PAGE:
January 14, 2013 / 9:36 AM / 5 years ago

FOREX-Euro hits 11-month high versus dollar while yen drops

* Euro hits strongest since Feb 2012 vs dollar

* Euro continues to rise after ECB meeting last week

* Japan PM comments add to expectations of aggressive BOJ easing

* Yen hits 2-1/2 year low versus dollar, 20-mth low versus euro

By Jessica Mortimer

LONDON, Jan 14 (Reuters) - The euro hit an 11-month high against the dollar on Monday and extended gains versus the yen as Japan put more pressure on its central bank and the European Central Bank dampened the chances of a euro zone rate cut.

A more positive stance from euro zone policymakers left room for further gains in the euro, traders and analysts said, especially given the contrast with expectations for aggressive monetary easing in Japan.

Japanese Prime Minister Shinzo Abe said on Sunday the central bank must set 2 percent inflation target as a medium-, not long-term objective. This pushed the yen to a fresh 2-1/2 year low against the dollar and 20-month low against the euro.

ECB President Mario Draghi last Thursday suggested an interest rate cut was off the agenda for now and pointed to signs of improvement in the euro zone economy and in financial markets.

The euro was up 0.1 percent against the dollar at $1.3360, having earlier risen as high as $1.3404, its strongest since late February 2012.

Technical analysts said the euro’s firm break above chart resistance at $1.33, a level it failed to breach in mid-December and again in early January, left scope for more gains.

“Given the correlation between the euro and equity markets, the euro should trade higher, towards $1.35 or $1.36, though levels between $1.35 and $1.40 start to look expensive and that’s not what the euro zone needs right now,” said Richard Falkenhall, currency strategist at SEB.

“There are small positive signs coming from the euro zone which Draghi pointed at, and this caught the market.”

Against the yen, the euro was up 0.4 percent at 119.40 yen , having earlier hit 120.13 yen, its highest since May 2011. This came on top of a rise of more than 3 percent last week.

SEB’s Falkenhall said improvements in euro sentiment since the ECB announced a plan last year to buy the bonds of indebted countries was contributing to the trend of yen weakness, as previously the yen had gained on the back of euro zone worries.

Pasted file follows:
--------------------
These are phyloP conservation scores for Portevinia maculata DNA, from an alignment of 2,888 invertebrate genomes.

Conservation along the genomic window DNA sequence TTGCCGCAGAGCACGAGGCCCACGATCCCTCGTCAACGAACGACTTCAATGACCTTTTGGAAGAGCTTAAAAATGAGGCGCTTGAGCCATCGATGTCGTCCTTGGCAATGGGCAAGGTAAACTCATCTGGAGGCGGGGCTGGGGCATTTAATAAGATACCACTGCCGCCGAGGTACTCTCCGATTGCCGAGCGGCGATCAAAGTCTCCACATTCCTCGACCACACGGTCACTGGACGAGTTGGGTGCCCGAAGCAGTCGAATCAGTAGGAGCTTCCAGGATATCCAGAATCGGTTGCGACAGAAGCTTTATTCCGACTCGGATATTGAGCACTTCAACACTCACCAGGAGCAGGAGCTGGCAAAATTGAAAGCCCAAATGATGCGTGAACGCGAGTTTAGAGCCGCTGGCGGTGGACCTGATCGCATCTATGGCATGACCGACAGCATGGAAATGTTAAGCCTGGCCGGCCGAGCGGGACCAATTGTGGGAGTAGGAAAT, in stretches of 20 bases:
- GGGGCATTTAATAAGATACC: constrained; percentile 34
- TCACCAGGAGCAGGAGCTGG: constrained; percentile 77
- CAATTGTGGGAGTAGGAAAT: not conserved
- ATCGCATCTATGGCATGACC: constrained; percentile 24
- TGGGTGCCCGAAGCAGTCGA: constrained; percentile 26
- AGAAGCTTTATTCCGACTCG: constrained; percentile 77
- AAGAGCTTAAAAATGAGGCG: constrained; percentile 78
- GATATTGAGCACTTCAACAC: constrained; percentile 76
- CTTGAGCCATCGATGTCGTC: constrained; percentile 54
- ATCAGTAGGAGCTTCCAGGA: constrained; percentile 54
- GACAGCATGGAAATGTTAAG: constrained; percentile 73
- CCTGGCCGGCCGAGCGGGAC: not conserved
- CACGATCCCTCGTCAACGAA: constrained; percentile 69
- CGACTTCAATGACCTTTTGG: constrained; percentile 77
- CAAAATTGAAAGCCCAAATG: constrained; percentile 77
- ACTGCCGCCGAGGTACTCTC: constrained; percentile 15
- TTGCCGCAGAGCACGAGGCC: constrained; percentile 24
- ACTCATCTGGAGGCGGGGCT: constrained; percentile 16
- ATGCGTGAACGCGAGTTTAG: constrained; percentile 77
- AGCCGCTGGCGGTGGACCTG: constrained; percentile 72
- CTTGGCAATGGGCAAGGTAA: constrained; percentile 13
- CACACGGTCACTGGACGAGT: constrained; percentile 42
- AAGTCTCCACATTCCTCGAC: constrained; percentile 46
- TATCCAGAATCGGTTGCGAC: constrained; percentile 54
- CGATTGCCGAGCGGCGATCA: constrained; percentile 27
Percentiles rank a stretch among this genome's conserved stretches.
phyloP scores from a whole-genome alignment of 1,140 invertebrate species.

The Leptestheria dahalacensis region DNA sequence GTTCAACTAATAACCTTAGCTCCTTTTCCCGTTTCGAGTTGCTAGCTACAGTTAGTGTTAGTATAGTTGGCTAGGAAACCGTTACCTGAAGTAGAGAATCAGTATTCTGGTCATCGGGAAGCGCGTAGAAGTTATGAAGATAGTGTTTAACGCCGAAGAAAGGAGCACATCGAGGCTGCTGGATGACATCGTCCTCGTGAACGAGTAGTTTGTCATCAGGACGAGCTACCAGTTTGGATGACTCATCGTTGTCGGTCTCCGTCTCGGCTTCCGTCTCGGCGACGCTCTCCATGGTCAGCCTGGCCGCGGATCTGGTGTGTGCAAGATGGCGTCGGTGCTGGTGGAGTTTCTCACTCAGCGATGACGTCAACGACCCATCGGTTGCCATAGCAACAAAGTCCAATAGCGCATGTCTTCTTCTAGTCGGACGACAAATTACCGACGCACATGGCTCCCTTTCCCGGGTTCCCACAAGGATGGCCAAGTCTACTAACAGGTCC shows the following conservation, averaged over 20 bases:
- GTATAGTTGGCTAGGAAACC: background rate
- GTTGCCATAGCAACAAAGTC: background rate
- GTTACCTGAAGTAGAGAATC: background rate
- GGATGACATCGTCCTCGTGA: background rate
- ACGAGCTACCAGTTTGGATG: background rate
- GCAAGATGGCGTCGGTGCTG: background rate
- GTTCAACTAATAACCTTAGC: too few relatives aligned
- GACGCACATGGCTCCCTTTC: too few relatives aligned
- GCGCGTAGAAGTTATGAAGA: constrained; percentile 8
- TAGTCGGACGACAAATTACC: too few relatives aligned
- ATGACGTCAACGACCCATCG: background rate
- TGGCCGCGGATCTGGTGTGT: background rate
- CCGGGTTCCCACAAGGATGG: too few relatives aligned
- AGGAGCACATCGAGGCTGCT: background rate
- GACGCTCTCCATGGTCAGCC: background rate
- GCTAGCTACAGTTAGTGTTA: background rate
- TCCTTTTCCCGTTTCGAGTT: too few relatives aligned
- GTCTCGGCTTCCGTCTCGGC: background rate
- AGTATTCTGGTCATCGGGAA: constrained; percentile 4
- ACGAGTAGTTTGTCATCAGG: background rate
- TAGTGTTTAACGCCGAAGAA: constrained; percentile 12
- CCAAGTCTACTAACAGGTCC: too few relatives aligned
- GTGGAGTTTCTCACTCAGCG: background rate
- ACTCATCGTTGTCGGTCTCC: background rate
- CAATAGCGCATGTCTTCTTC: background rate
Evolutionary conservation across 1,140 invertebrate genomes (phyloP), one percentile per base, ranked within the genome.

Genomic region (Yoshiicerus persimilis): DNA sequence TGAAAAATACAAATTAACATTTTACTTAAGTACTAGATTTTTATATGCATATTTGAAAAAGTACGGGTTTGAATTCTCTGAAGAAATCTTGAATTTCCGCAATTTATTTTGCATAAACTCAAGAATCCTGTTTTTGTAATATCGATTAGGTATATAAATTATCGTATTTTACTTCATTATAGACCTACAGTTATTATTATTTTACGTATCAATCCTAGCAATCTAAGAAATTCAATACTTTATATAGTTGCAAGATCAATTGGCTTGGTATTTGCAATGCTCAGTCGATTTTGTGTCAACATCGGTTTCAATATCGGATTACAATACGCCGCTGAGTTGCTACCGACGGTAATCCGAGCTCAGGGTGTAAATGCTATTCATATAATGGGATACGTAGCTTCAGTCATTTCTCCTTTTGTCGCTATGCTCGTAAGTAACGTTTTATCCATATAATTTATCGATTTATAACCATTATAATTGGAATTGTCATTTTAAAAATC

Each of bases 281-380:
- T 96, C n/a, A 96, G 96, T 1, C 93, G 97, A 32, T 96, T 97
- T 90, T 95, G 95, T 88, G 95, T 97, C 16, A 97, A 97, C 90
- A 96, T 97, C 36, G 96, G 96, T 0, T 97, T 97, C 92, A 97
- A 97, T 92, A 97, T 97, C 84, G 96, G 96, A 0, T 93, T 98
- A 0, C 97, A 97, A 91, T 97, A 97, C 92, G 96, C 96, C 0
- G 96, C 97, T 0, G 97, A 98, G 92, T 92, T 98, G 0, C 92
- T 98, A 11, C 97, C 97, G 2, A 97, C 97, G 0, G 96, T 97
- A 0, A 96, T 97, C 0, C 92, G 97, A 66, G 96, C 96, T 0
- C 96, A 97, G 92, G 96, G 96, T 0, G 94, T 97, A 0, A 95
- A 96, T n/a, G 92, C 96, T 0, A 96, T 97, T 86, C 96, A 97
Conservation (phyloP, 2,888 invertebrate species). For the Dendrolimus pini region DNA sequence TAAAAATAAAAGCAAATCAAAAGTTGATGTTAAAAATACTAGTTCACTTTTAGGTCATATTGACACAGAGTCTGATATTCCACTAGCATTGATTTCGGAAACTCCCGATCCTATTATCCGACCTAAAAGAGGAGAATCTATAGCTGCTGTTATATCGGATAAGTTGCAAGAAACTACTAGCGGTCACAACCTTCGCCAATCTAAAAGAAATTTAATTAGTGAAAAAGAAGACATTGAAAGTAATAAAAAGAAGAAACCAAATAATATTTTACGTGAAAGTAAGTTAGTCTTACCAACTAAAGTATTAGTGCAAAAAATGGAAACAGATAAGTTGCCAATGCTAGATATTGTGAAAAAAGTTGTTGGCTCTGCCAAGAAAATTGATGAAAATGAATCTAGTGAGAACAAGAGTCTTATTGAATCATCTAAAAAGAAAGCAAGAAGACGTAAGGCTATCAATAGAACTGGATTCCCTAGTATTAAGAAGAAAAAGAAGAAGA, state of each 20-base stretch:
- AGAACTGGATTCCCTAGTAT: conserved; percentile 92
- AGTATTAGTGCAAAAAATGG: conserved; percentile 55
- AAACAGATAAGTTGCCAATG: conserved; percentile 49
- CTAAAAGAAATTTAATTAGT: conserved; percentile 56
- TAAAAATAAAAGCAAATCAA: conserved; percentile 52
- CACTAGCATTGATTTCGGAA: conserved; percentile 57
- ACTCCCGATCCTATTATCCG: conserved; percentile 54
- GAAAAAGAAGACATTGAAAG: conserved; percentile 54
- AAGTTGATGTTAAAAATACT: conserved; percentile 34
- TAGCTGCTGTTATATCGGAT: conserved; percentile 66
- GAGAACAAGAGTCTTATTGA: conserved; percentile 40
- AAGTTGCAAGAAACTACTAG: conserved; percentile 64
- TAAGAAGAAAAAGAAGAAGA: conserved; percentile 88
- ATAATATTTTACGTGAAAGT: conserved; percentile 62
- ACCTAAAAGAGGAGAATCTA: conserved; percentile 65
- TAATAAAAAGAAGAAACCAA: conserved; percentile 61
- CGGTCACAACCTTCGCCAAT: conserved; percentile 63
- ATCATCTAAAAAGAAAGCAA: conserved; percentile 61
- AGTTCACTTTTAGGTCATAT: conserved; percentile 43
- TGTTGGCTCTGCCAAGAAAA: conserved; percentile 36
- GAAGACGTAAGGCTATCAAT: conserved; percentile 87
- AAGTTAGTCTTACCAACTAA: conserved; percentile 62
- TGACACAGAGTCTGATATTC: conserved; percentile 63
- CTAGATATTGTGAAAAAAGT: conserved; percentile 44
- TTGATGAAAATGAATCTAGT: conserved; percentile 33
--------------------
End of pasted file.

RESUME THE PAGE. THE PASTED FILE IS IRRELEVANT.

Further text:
Market players will watch for the release of euro zone industrial output data at 1000 GMT, which is expected to show a small rise of 0.1 percent during November. A weak number, however, could dampen the euro’s rally and highlight the fragility of the euro zone economy.

Traders said the euro had rallied strongly during Asian trade and could be due a pullback, although most expected it to continue gaining.

“I wouldn’t be surprised if we see a small retracement, but I think the euro will stay bid overall and any dips will be met by good buying interest,” a London-based trader said.


The dollar was up 0.25 percent at 89.41 yen, having earlier breached an options barrier at 89.50 yen to hit 89.67 yen, its highest since June 2010.

But it could struggle ahead of another reported options barrier at the psychologically key 90.00 yen level.

“The confirmation that there’s going to be a push for a new (BOJ) governor, that new governor is going to have a mandate of 2 percent inflation, that plus the fiscal stimulus is a major negative for the yen,” said Callum Henderson, global head of FX research for Standard Chartered Bank in Singapore.

Japan last week approved a $117 bln stimulus package, the biggest spending boost since the financial crisis, to try and support the economy.

Rob Ryan, strategist for RBS in Singapore, said the dollar could retreat against the yen after the BOJ’s policy meeting next week, if its policy decision is regarded as a disappointment.

“The positioning is pretty stretched at this stage,” Ryan said, adding expectations for the BOJ meeting were “sky high”.

Later on Monday, investors will turn their focus to a speech by U.S. Federal Reserve Chairman Ben Bernanke for any hints on how long the Fed’s asset-buying programme will last.

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